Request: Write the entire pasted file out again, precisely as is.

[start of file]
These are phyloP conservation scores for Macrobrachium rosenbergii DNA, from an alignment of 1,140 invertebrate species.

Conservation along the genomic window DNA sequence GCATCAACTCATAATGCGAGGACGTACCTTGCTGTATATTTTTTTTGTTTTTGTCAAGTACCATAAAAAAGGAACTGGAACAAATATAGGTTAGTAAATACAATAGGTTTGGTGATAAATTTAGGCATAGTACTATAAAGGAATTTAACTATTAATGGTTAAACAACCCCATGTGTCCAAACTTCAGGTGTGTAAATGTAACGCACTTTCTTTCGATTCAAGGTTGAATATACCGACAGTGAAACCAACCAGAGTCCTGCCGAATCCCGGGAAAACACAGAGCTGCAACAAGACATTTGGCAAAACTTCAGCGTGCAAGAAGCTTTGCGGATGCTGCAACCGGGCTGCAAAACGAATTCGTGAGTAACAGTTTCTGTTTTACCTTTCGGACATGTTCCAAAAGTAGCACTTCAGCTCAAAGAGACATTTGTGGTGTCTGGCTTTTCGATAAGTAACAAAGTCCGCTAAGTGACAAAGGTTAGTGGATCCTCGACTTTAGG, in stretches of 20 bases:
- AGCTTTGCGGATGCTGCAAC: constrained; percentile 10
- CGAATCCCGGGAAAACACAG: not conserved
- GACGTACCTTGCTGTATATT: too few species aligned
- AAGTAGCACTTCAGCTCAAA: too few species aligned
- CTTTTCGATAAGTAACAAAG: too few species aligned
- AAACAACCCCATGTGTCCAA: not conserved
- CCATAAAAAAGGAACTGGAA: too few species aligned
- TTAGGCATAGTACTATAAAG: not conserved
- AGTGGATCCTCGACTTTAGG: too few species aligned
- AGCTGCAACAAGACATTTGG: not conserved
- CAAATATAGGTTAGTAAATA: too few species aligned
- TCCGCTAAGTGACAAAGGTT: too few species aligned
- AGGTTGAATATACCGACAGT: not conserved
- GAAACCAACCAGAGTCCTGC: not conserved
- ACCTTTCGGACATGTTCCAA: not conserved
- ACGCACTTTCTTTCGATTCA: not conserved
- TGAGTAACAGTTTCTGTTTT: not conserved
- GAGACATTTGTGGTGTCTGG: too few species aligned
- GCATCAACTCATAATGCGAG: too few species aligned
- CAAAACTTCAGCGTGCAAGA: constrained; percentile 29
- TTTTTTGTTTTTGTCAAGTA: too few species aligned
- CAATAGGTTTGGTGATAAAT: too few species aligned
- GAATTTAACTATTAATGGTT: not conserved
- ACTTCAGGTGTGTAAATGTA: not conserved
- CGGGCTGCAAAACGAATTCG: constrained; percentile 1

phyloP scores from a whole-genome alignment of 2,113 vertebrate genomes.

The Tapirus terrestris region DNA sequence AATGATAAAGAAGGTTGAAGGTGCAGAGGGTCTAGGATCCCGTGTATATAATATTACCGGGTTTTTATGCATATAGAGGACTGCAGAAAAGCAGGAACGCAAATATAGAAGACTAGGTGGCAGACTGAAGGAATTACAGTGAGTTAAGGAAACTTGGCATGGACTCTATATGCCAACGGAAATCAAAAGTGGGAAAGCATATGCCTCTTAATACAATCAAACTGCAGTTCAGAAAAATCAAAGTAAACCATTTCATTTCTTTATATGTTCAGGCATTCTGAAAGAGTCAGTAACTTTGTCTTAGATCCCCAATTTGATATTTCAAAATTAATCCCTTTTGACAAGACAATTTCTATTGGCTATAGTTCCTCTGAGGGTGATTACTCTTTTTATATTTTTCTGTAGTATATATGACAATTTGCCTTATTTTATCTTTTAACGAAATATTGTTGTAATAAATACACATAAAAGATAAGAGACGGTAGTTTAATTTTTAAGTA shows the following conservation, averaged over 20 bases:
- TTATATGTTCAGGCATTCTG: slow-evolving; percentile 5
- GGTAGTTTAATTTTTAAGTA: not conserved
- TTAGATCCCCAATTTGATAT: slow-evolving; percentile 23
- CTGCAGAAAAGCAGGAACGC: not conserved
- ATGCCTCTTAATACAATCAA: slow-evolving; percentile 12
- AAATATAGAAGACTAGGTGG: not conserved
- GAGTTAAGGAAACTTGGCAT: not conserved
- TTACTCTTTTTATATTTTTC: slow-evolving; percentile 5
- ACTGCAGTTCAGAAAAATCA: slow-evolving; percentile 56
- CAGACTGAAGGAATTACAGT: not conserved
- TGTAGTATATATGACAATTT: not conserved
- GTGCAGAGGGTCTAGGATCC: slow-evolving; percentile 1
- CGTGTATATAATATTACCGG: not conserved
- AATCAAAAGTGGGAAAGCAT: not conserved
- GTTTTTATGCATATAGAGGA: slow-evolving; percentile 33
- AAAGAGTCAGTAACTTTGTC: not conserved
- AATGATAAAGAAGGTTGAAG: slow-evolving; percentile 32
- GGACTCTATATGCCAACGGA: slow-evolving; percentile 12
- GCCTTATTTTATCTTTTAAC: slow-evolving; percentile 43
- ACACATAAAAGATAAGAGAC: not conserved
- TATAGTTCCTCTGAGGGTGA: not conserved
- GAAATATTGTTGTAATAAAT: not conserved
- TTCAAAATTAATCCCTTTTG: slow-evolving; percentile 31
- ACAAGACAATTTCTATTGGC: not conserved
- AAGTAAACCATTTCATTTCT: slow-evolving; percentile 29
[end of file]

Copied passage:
These are phyloP conservation scores for Macrobrachium rosenbergii DNA, from an alignment of 1,140 invertebrate species.

Conservation along the genomic window DNA sequence GCATCAACTCATAATGCGAGGACGTACCTTGCTGTATATTTTTTTTGTTTTTGTCAAGTACCATAAAAAAGGAACTGGAACAAATATAGGTTAGTAAATACAATAGGTTTGGTGATAAATTTAGGCATAGTACTATAAAGGAATTTAACTATTAATGGTTAAACAACCCCATGTGTCCAAACTTCAGGTGTGTAAATGTAACGCACTTTCTTTCGATTCAAGGTTGAATATACCGACAGTGAAACCAACCAGAGTCCTGCCGAATCCCGGGAAAACACAGAGCTGCAACAAGACATTTGGCAAAACTTCAGCGTGCAAGAAGCTTTGCGGATGCTGCAACCGGGCTGCAAAACGAATTCGTGAGTAACAGTTTCTGTTTTACCTTTCGGACATGTTCCAAAAGTAGCACTTCAGCTCAAAGAGACATTTGTGGTGTCTGGCTTTTCGATAAGTAACAAAGTCCGCTAAGTGACAAAGGTTAGTGGATCCTCGACTTTAGG, in stretches of 20 bases:
- AGCTTTGCGGATGCTGCAAC: constrained; percentile 10
- CGAATCCCGGGAAAACACAG: not conserved
- GACGTACCTTGCTGTATATT: too few species aligned
- AAGTAGCACTTCAGCTCAAA: too few species aligned
- CTTTTCGATAAGTAACAAAG: too few species aligned
- AAACAACCCCATGTGTCCAA: not conserved
- CCATAAAAAAGGAACTGGAA: too few species aligned
- TTAGGCATAGTACTATAAAG: not conserved
- AGTGGATCCTCGACTTTAGG: too few species aligned
- AGCTGCAACAAGACATTTGG: not conserved
- CAAATATAGGTTAGTAAATA: too few species aligned
- TCCGCTAAGTGACAAAGGTT: too few species aligned
- AGGTTGAATATACCGACAGT: not conserved
- GAAACCAACCAGAGTCCTGC: not conserved
- ACCTTTCGGACATGTTCCAA: not conserved
- ACGCACTTTCTTTCGATTCA: not conserved
- TGAGTAACAGTTTCTGTTTT: not conserved
- GAGACATTTGTGGTGTCTGG: too few species aligned
- GCATCAACTCATAATGCGAG: too few species aligned
- CAAAACTTCAGCGTGCAAGA: constrained; percentile 29
- TTTTTTGTTTTTGTCAAGTA: too few species aligned
- CAATAGGTTTGGTGATAAAT: too few species aligned
- GAATTTAACTATTAATGGTT: not conserved
- ACTTCAGGTGTGTAAATGTA: not conserved
- CGGGCTGCAAAACGAATTCG: constrained; percentile 1

phyloP scores from a whole-genome alignment of 2,113 vertebrate genomes.

The Tapirus terrestris region DNA sequence AATGATAAAGAAGGTTGAAGGTGCAGAGGGTCTAGGATCCCGTGTATATAATATTACCGGGTTTTTATGCATATAGAGGACTGCAGAAAAGCAGGAACGCAAATATAGAAGACTAGGTGGCAGACTGAAGGAATTACAGTGAGTTAAGGAAACTTGGCATGGACTCTATATGCCAACGGAAATCAAAAGTGGGAAAGCATATGCCTCTTAATACAATCAAACTGCAGTTCAGAAAAATCAAAGTAAACCATTTCATTTCTTTATATGTTCAGGCATTCTGAAAGAGTCAGTAACTTTGTCTTAGATCCCCAATTTGATATTTCAAAATTAATCCCTTTTGACAAGACAATTTCTATTGGCTATAGTTCCTCTGAGGGTGATTACTCTTTTTATATTTTTCTGTAGTATATATGACAATTTGCCTTATTTTATCTTTTAACGAAATATTGTTGTAATAAATACACATAAAAGATAAGAGACGGTAGTTTAATTTTTAAGTA shows the following conservation, averaged over 20 bases:
- TTATATGTTCAGGCATTCTG: slow-evolving; percentile 5
- GGTAGTTTAATTTTTAAGTA: not conserved
- TTAGATCCCCAATTTGATAT: slow-evolving; percentile 23
- CTGCAGAAAAGCAGGAACGC: not conserved
- ATGCCTCTTAATACAATCAA: slow-evolving; percentile 12
- AAATATAGAAGACTAGGTGG: not conserved
- GAGTTAAGGAAACTTGGCAT: not conserved
- TTACTCTTTTTATATTTTTC: slow-evolving; percentile 5
- ACTGCAGTTCAGAAAAATCA: slow-evolving; percentile 56
- CAGACTGAAGGAATTACAGT: not conserved
- TGTAGTATATATGACAATTT: not conserved
- GTGCAGAGGGTCTAGGATCC: slow-evolving; percentile 1
- CGTGTATATAATATTACCGG: not conserved
- AATCAAAAGTGGGAAAGCAT: not conserved
- GTTTTTATGCATATAGAGGA: slow-evolving; percentile 33
- AAAGAGTCAGTAACTTTGTC: not conserved
- AATGATAAAGAAGGTTGAAG: slow-evolving; percentile 32
- GGACTCTATATGCCAACGGA: slow-evolving; percentile 12
- GCCTTATTTTATCTTTTAAC: slow-evolving; percentile 43
- ACACATAAAAGATAAGAGAC: not conserved
- TATAGTTCCTCTGAGGGTGA: not conserved
- GAAATATTGTTGTAATAAAT: not conserved
- TTCAAAATTAATCCCTTTTG: slow-evolving; percentile 31
- ACAAGACAATTTCTATTGGC: not conserved
- AAGTAAACCATTTCATTTCT: slow-evolving; percentile 29